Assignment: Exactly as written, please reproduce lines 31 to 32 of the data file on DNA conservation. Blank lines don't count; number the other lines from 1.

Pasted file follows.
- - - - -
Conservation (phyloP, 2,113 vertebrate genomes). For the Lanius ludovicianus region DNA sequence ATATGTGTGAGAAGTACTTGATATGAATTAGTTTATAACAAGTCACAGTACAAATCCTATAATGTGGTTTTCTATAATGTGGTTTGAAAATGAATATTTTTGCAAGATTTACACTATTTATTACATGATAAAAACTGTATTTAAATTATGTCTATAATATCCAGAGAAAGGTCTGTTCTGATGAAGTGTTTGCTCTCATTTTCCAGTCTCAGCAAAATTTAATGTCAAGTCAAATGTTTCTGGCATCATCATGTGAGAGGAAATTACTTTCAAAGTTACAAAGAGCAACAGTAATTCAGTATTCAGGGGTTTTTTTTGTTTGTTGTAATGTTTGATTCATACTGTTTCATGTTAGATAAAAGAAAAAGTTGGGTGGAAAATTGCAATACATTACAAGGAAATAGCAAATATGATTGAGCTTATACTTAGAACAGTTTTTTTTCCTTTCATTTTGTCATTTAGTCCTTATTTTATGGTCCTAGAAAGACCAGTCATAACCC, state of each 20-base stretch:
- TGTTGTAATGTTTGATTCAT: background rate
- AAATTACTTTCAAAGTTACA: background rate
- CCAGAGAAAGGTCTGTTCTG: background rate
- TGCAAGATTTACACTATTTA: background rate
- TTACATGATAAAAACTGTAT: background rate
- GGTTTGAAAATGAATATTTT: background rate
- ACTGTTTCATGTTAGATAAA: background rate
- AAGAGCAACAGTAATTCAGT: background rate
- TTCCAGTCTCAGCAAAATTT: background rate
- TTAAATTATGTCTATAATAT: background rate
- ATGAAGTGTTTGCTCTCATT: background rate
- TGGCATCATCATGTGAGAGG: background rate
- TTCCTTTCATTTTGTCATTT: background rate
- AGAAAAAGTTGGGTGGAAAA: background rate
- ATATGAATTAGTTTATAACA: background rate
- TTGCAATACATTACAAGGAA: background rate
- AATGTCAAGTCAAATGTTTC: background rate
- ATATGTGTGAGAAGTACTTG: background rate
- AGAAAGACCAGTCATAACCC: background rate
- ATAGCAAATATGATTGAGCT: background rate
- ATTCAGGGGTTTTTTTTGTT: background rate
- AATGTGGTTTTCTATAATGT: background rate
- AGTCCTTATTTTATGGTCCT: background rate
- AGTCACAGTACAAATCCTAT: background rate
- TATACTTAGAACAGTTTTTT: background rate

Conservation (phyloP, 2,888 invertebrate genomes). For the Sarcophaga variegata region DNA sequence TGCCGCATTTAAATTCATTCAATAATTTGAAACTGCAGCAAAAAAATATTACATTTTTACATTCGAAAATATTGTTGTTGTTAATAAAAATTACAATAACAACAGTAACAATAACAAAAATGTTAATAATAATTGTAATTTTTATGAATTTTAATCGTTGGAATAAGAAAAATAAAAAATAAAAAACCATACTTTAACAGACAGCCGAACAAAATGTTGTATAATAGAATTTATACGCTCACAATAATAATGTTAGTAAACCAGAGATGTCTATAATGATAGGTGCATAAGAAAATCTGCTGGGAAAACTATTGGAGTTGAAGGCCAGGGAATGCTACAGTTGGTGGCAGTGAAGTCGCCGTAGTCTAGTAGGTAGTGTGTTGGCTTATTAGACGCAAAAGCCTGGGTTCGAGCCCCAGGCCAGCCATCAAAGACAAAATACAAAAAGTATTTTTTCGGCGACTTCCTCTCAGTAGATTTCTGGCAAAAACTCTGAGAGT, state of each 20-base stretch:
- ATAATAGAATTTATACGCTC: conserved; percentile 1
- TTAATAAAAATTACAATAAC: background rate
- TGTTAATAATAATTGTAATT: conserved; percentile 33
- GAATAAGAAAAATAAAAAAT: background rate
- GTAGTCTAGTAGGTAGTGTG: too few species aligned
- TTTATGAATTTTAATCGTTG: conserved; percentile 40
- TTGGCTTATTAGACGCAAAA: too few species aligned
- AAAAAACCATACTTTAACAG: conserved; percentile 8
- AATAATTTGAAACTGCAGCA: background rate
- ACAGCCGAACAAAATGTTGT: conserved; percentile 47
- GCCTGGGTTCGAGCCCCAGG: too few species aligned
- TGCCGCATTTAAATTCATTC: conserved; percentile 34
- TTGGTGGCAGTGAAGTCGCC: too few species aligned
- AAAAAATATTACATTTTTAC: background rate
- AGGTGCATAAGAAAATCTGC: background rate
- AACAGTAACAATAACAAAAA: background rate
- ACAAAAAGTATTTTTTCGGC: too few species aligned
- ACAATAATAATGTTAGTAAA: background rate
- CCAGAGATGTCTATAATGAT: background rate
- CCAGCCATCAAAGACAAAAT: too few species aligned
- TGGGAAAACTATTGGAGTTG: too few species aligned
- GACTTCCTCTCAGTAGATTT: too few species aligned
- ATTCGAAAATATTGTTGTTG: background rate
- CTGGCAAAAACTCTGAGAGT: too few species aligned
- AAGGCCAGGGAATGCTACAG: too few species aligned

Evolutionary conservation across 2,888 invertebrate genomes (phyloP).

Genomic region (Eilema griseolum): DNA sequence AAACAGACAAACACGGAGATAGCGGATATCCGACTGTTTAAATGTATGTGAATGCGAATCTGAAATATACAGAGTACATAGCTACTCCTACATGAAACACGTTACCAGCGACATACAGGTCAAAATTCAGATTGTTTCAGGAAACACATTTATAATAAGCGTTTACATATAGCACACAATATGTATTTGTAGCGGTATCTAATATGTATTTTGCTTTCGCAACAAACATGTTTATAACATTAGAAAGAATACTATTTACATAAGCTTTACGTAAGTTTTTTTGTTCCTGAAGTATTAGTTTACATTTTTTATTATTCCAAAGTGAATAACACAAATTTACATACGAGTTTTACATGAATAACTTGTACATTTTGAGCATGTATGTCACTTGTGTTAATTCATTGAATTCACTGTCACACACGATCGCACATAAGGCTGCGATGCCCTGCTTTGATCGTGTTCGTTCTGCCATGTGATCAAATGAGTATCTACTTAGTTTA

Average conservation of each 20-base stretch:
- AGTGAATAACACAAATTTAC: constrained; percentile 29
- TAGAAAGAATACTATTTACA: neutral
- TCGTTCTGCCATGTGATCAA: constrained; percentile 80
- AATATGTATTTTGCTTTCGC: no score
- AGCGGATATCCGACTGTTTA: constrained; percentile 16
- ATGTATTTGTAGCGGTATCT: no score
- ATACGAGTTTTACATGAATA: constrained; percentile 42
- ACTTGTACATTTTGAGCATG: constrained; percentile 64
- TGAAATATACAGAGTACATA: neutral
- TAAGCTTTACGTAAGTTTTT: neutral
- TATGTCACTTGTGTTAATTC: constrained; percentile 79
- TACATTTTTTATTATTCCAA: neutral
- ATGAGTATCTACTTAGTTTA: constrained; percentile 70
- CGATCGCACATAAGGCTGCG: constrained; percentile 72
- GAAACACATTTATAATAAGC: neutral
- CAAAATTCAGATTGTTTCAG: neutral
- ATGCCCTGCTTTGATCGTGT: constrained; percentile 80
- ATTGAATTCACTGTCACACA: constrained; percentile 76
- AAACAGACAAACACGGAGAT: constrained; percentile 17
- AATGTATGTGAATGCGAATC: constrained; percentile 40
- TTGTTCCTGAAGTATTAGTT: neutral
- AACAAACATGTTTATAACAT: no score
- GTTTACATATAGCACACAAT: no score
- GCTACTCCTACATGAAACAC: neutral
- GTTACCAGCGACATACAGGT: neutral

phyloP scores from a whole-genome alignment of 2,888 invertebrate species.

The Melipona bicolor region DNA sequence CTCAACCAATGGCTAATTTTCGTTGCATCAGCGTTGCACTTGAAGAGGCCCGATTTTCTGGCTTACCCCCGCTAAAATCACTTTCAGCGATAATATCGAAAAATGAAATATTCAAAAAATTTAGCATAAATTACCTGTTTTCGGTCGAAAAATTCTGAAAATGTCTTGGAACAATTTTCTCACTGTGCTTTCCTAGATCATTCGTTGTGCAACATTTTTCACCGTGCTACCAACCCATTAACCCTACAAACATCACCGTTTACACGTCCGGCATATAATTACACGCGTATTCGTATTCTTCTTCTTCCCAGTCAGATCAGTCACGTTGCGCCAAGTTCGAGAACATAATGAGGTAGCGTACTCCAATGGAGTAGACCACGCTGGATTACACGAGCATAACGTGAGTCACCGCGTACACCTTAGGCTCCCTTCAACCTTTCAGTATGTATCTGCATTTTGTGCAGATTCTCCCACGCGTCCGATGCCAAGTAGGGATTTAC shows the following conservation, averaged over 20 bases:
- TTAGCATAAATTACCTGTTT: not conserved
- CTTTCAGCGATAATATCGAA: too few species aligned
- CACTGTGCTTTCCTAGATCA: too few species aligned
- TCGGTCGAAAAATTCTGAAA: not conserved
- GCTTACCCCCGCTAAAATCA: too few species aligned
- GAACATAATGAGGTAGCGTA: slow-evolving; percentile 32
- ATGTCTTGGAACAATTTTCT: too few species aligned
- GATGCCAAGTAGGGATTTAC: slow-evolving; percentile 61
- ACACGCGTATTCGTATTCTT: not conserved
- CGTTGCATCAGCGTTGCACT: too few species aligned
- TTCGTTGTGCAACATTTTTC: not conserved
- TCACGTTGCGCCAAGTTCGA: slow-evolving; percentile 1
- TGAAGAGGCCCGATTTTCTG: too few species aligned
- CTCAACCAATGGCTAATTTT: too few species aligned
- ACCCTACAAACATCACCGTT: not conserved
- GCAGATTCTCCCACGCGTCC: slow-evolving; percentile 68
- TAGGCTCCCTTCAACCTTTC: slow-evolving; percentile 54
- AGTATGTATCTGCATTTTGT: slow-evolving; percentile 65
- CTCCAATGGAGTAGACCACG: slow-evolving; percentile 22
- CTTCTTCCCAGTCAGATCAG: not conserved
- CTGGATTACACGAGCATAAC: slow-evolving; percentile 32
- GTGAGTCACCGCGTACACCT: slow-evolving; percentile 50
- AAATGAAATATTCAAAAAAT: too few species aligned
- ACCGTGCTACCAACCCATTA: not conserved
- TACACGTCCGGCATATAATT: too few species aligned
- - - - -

- GAATAAGAAAAATAAAAAAT: background rate
- GTAGTCTAGTAGGTAGTGTG: too few species aligned